Need to Know: Feb. 11, 2020


You might have heard: Publishers prepare for new California law that puts limits on freelance journalists (CNN)

But did you know: Exception will be made for freelancers after pushback on California bill (CNN)

California Assembly Bill 5, which went into effect on Jan. 1, sought to regulate the work of independent contractors. One of its stipulations was an annual limit on the number of stories freelance writers could file with media outlets. After fierce opposition from organized bodies like the American Society of Journalists and Authors and the National Press Photographers Association, lawmakers are now considering removing the 35-article limit. “We have to ensure the language of the amendment is clear and precise and does no unintentional harm to freelancers, then get the amendment fast-tracked,” said Alisha Grauso, co-leader of California Freelance Writers United. “People can’t wait until January 1, 2021 for relief from a bill that is hurting them right now.”

+ Noted: Online Journalism Awards recognized as first major awards program to honor collaborations and partnerships (OJA); First 24-hour news channel “by and for” African Americans set to launch during Black History Month (NBC News)


Strategies for truth-telling in a time of misinformation and polarization

A local politician is attacking your coverage. Rumors about a disaster in your community are spreading on social media. Your comments section is a petri dish of polarization. These issues — media attacks, misinformation and polarization — all reinforce one another. Our report looks at some basic strategies for combating them.


Journalists never write about … Shhh! Yes they do, and this tool can show you (Poynter)

A new tool from MuckRack called Trends lets users search news articles to see how a certain topic is being covered. Like Google Trends, it shows how coverage on a certain topic waxes and wanes over time, as well as the news outlets and individual journalists who are writing about it the most. The tool is useful in helping journalists contextualize a story, as well as determining whether a story idea has legs. It can also reveal whether an issue is being ignored. “There’s a real hole in the market right now to just be able to get this data really easy to journalists,” said Gregory Galant, co-founder and CEO of MuckRack. “We want to make it really easy to see what’s being written about one topic at a time.”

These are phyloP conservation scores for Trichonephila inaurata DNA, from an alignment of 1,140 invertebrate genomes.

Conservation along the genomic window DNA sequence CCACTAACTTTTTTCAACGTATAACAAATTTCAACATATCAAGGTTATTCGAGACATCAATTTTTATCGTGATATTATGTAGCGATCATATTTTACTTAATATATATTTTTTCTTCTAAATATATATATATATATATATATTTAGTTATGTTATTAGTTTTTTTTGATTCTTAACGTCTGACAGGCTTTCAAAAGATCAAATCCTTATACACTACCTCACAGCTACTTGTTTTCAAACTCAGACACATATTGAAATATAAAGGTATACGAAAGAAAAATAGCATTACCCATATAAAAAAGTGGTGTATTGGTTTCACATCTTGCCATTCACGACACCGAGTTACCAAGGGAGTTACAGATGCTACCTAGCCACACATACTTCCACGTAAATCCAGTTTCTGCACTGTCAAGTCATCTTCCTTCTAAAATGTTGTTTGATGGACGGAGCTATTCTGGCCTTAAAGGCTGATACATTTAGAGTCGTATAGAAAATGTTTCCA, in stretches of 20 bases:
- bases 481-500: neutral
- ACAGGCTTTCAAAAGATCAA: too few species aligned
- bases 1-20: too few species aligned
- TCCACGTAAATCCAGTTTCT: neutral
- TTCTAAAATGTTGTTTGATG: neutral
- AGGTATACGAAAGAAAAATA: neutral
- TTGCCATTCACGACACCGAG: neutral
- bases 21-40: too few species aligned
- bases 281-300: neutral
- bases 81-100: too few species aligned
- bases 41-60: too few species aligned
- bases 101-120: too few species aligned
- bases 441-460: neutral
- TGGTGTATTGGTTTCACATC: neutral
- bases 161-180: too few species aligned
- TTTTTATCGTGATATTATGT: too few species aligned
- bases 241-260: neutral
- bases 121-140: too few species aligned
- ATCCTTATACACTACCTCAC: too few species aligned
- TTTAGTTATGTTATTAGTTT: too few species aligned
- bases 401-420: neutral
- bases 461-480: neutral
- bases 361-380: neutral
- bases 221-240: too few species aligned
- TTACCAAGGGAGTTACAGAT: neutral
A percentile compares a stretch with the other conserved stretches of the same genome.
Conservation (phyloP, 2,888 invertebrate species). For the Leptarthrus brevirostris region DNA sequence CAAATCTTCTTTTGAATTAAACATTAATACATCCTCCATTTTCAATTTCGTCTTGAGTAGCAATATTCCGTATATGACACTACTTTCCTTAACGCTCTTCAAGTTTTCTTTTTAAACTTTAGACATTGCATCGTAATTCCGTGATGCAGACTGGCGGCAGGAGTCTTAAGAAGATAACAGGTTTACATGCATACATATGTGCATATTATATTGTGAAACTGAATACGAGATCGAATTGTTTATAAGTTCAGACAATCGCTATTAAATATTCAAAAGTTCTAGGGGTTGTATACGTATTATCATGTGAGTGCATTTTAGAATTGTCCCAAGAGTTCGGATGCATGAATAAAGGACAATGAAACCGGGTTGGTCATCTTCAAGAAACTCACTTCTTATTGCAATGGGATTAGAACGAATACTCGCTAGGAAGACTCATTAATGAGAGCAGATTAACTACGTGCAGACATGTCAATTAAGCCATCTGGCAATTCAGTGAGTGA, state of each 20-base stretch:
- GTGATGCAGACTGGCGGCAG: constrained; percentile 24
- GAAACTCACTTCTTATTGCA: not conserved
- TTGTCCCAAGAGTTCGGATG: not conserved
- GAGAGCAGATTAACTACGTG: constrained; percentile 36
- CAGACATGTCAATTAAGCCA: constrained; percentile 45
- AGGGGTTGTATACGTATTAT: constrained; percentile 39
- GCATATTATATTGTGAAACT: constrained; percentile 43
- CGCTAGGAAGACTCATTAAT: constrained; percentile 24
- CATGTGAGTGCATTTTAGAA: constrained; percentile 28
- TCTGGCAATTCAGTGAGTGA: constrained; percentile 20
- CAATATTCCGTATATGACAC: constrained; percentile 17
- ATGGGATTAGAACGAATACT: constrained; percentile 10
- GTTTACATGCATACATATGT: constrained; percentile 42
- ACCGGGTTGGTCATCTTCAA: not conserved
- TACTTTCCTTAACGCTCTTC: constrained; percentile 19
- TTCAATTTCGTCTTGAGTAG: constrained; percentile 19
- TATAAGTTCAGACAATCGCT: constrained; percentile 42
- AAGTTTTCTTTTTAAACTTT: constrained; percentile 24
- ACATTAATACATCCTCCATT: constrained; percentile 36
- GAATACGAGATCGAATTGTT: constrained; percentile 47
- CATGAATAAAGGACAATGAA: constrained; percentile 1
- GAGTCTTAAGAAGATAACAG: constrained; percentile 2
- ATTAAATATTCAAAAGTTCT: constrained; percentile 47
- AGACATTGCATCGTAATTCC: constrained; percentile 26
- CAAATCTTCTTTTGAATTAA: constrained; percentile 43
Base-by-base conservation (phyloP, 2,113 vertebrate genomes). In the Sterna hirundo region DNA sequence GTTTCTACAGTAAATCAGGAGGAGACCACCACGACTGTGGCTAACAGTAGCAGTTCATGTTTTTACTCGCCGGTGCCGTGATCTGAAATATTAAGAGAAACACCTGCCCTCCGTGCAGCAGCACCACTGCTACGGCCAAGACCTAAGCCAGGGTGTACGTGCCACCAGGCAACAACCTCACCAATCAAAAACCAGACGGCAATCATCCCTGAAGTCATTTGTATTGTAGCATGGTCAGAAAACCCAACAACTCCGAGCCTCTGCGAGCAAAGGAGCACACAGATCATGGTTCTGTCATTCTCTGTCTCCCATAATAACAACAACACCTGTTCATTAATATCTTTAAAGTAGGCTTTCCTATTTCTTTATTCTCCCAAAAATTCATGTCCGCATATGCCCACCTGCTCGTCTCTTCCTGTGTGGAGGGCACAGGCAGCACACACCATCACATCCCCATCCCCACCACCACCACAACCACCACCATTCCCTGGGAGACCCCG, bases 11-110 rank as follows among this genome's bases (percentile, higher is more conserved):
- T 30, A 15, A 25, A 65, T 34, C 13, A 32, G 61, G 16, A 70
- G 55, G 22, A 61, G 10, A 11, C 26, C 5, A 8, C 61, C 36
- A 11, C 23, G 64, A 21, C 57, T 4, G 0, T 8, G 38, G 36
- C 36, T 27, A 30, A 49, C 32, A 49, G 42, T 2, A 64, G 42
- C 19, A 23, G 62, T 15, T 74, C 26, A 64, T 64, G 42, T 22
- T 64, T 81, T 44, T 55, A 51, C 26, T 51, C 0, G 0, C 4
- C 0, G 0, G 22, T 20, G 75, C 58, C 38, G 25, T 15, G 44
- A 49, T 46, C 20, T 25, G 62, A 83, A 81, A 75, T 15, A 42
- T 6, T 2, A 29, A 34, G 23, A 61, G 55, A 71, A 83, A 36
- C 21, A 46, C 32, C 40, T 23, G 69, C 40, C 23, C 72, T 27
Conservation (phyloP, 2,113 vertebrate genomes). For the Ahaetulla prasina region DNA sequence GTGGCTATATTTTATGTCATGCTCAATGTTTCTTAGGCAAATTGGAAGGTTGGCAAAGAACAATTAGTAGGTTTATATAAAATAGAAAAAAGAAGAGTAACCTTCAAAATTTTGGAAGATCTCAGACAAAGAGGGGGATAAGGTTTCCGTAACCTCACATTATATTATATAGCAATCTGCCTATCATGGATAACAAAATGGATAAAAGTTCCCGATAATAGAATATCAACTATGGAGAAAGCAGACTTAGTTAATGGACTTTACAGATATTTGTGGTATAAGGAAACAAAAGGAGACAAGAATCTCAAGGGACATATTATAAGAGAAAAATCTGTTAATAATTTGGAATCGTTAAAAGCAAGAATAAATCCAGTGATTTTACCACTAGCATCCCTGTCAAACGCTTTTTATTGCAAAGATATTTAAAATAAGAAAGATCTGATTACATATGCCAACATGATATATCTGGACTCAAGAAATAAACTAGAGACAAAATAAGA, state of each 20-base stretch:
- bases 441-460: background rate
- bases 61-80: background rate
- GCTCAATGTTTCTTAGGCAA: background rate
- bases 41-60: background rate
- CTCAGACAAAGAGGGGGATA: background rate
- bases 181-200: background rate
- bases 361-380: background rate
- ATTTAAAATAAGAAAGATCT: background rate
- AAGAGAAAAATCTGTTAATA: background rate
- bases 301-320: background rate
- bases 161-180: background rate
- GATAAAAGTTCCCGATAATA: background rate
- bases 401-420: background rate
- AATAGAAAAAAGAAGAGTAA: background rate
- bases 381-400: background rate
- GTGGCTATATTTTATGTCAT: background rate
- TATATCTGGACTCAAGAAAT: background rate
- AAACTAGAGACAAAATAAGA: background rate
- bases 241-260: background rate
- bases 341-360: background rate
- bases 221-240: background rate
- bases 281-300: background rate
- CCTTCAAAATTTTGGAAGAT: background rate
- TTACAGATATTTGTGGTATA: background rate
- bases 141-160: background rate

Australia’s fires point to another inferno: the state of the country’s media (Splice)

The Murdoch-owned News Corp newspapers have heavily shaped debate around Australia’s highly-politicized wildfires, with critics accusing the company of basing some of its reporting on conspiracy theories and false information instead of testimony from scientists and local fire officials. The dangerous consequences of such reporting need to be addressed in the face of disasters like the wildfires, writes Emily Cook. “There are no answers yet in how we rebuild an Australia which pays more attention to faceless science reporters and less to overpaid self-interested Murdoch columnists,” she says. “But we need to collectively work that out before there’s nothing left to burn.”


The era of antisocial social media (Harvard Business Review)

Recent studies have found that social media usage among Americans ages 12 to 34 is waning, as young people are turning to chat apps and other private or semi-private platforms to communicate only with their friends or users with similar interests. One survey found, for example, that 38% of people under 30 only use Facebook for the private messenger function. Meanwhile, participation in semi-closed platforms that encourage gathering around specific topics of interest, like Discord and Slack, is on the rise.


With Kobe Bryant, journalists are paying for their sins of the past (Poynter)

“You know all that angst over how to talk about Kobe and what happened in Colorado? If journalists had covered that better in 2003, it wouldn’t be so bad now,” tweeted Poynter media ethicist Kelly McBride. In a column for Poynter, McBride argues that journalists’ agony over how — or if — to bring up Bryant’s 2003 felony rape charge after his death on Jan. 26 is “self-inflicted” after not appropriately covering the incident at the time. “The sports journalism world was complicit, along with the rest of the star athlete industrial complex, in letting that episode fade into obscurity,” writes McBride. “The only option now is try and do better with other athletes.”


‘Losing friends’ over how she covers the New Hampshire primary (New York Times)

Lauren Chooljian is a reporter for New Hampshire Public Radio and co-host of the podcast “Stranglehold,” which, as its name suggests, takes a not-always-flattering look at the state’s first-in-the-nation presidential primary. The primary is “protected and upheld by powerful people who stand to benefit from its survival,” Chooljian said in one episode. “And so reporting that doesn’t interrogate that institution, well, it seems to apply a different standard to the primary than to other important political forces.” While the podcast has been criticized as biased and a “hatchet job” by other New Hampshire journalists, the show’s irreverent approach has helped NHPR stand out in the media “din” surrounding the election.

+ Related: Ahead of today’s New Hampshire primary, the Concord Monitor tells readers that its editorial board would not issue endorsements, as the “tremendous investment” of meeting face-to-face with individual candidates was too much for the paper’s editors (Nieman Lab)